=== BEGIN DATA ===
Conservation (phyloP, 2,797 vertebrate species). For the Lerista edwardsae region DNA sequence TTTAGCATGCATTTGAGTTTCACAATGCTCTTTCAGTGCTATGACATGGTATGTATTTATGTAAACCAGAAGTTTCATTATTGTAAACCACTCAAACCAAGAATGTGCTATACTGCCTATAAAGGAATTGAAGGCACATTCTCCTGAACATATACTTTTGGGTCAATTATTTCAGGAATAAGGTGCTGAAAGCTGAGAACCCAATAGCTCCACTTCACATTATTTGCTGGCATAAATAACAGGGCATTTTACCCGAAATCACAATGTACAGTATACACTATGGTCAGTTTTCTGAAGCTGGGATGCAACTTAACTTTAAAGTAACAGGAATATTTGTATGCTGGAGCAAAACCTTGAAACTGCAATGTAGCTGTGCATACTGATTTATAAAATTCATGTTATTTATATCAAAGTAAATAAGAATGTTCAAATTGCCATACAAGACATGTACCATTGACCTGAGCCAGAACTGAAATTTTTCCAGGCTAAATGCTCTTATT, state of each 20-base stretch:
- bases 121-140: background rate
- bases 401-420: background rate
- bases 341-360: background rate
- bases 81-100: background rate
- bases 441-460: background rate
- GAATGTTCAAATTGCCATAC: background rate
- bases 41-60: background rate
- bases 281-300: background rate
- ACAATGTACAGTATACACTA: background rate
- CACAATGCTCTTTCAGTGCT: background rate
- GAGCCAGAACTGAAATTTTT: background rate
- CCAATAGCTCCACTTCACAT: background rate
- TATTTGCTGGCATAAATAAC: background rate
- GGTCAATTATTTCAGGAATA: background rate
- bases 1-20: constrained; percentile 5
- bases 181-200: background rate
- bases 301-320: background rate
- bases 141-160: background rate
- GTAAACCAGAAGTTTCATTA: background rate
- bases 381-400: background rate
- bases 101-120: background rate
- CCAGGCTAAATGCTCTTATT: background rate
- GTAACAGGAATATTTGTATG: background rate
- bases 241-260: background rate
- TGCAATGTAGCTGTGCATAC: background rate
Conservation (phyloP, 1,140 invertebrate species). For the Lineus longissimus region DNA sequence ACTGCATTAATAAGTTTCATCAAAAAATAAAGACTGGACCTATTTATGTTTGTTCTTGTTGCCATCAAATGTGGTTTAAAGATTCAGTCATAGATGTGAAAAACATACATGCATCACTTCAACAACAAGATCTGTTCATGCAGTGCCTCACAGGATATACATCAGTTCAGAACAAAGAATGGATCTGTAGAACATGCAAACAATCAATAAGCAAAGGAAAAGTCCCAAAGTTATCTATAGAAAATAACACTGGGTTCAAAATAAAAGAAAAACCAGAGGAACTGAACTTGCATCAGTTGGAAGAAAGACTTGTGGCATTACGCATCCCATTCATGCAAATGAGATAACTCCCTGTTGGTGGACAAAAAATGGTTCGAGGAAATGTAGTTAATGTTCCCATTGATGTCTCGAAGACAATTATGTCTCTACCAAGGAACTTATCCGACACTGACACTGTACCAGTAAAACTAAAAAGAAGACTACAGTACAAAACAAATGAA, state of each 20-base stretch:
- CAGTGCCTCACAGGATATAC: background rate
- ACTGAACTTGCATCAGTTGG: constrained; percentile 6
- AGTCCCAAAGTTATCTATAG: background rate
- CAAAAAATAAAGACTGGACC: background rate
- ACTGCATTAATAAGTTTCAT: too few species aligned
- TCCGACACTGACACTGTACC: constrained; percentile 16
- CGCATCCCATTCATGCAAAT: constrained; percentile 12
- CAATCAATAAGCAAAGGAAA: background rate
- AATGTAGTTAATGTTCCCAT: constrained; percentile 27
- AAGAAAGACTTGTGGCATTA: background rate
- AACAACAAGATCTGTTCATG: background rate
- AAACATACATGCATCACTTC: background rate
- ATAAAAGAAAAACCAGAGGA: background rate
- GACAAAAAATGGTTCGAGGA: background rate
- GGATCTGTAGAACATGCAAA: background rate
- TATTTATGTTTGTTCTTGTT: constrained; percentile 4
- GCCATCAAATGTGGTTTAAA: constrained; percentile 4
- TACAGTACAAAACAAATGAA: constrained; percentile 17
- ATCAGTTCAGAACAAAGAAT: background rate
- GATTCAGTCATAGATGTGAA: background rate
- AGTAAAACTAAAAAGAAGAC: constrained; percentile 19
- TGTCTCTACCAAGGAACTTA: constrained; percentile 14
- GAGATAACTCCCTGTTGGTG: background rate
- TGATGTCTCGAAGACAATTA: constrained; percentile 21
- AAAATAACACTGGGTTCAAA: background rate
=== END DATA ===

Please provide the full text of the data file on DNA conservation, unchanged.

Conservation (phyloP, 2,797 vertebrate species). For the Lerista edwardsae region DNA sequence TTTAGCATGCATTTGAGTTTCACAATGCTCTTTCAGTGCTATGACATGGTATGTATTTATGTAAACCAGAAGTTTCATTATTGTAAACCACTCAAACCAAGAATGTGCTATACTGCCTATAAAGGAATTGAAGGCACATTCTCCTGAACATATACTTTTGGGTCAATTATTTCAGGAATAAGGTGCTGAAAGCTGAGAACCCAATAGCTCCACTTCACATTATTTGCTGGCATAAATAACAGGGCATTTTACCCGAAATCACAATGTACAGTATACACTATGGTCAGTTTTCTGAAGCTGGGATGCAACTTAACTTTAAAGTAACAGGAATATTTGTATGCTGGAGCAAAACCTTGAAACTGCAATGTAGCTGTGCATACTGATTTATAAAATTCATGTTATTTATATCAAAGTAAATAAGAATGTTCAAATTGCCATACAAGACATGTACCATTGACCTGAGCCAGAACTGAAATTTTTCCAGGCTAAATGCTCTTATT, state of each 20-base stretch:
- bases 121-140: background rate
- bases 401-420: background rate
- bases 341-360: background rate
- bases 81-100: background rate
- bases 441-460: background rate
- GAATGTTCAAATTGCCATAC: background rate
- bases 41-60: background rate
- bases 281-300: background rate
- ACAATGTACAGTATACACTA: background rate
- CACAATGCTCTTTCAGTGCT: background rate
- GAGCCAGAACTGAAATTTTT: background rate
- CCAATAGCTCCACTTCACAT: background rate
- TATTTGCTGGCATAAATAAC: background rate
- GGTCAATTATTTCAGGAATA: background rate
- bases 1-20: constrained; percentile 5
- bases 181-200: background rate
- bases 301-320: background rate
- bases 141-160: background rate
- GTAAACCAGAAGTTTCATTA: background rate
- bases 381-400: background rate
- bases 101-120: background rate
- CCAGGCTAAATGCTCTTATT: background rate
- GTAACAGGAATATTTGTATG: background rate
- bases 241-260: background rate
- TGCAATGTAGCTGTGCATAC: background rate
Conservation (phyloP, 1,140 invertebrate species). For the Lineus longissimus region DNA sequence ACTGCATTAATAAGTTTCATCAAAAAATAAAGACTGGACCTATTTATGTTTGTTCTTGTTGCCATCAAATGTGGTTTAAAGATTCAGTCATAGATGTGAAAAACATACATGCATCACTTCAACAACAAGATCTGTTCATGCAGTGCCTCACAGGATATACATCAGTTCAGAACAAAGAATGGATCTGTAGAACATGCAAACAATCAATAAGCAAAGGAAAAGTCCCAAAGTTATCTATAGAAAATAACACTGGGTTCAAAATAAAAGAAAAACCAGAGGAACTGAACTTGCATCAGTTGGAAGAAAGACTTGTGGCATTACGCATCCCATTCATGCAAATGAGATAACTCCCTGTTGGTGGACAAAAAATGGTTCGAGGAAATGTAGTTAATGTTCCCATTGATGTCTCGAAGACAATTATGTCTCTACCAAGGAACTTATCCGACACTGACACTGTACCAGTAAAACTAAAAAGAAGACTACAGTACAAAACAAATGAA, state of each 20-base stretch:
- CAGTGCCTCACAGGATATAC: background rate
- ACTGAACTTGCATCAGTTGG: constrained; percentile 6
- AGTCCCAAAGTTATCTATAG: background rate
- CAAAAAATAAAGACTGGACC: background rate
- ACTGCATTAATAAGTTTCAT: too few species aligned
- TCCGACACTGACACTGTACC: constrained; percentile 16
- CGCATCCCATTCATGCAAAT: constrained; percentile 12
- CAATCAATAAGCAAAGGAAA: background rate
- AATGTAGTTAATGTTCCCAT: constrained; percentile 27
- AAGAAAGACTTGTGGCATTA: background rate
- AACAACAAGATCTGTTCATG: background rate
- AAACATACATGCATCACTTC: background rate
- ATAAAAGAAAAACCAGAGGA: background rate
- GACAAAAAATGGTTCGAGGA: background rate
- GGATCTGTAGAACATGCAAA: background rate
- TATTTATGTTTGTTCTTGTT: constrained; percentile 4
- GCCATCAAATGTGGTTTAAA: constrained; percentile 4
- TACAGTACAAAACAAATGAA: constrained; percentile 17
- ATCAGTTCAGAACAAAGAAT: background rate
- GATTCAGTCATAGATGTGAA: background rate
- AGTAAAACTAAAAAGAAGAC: constrained; percentile 19
- TGTCTCTACCAAGGAACTTA: constrained; percentile 14
- GAGATAACTCCCTGTTGGTG: background rate
- TGATGTCTCGAAGACAATTA: constrained; percentile 21
- AAAATAACACTGGGTTCAAA: background rate